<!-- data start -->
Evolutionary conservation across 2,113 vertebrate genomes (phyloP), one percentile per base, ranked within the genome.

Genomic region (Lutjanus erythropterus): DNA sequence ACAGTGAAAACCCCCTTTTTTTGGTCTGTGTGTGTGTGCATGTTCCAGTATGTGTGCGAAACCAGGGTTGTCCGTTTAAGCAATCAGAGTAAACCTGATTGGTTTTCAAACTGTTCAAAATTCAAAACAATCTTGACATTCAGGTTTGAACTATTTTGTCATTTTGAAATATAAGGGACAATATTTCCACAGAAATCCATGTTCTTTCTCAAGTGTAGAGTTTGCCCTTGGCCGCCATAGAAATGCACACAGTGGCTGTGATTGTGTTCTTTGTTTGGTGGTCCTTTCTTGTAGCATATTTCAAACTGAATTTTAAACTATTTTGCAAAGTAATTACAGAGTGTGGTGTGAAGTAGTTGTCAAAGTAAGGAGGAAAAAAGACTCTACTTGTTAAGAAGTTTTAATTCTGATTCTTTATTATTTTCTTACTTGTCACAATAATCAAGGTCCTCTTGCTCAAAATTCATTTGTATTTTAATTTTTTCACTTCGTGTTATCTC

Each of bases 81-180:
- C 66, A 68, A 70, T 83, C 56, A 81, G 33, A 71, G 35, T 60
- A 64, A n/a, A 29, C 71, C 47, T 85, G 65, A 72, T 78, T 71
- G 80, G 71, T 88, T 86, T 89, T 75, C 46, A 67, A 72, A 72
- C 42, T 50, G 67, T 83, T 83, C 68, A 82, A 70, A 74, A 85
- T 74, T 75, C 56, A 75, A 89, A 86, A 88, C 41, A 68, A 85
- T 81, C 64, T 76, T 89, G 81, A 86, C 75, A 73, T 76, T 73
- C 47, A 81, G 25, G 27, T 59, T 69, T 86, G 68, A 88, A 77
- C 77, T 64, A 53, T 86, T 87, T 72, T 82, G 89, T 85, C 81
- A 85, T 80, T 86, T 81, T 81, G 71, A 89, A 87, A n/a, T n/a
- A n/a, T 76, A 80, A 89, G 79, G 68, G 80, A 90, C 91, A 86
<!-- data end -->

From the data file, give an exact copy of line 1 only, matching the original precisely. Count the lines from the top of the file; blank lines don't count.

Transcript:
Evolutionary conservation across 2,113 vertebrate genomes (phyloP), one percentile per base, ranked within the genome.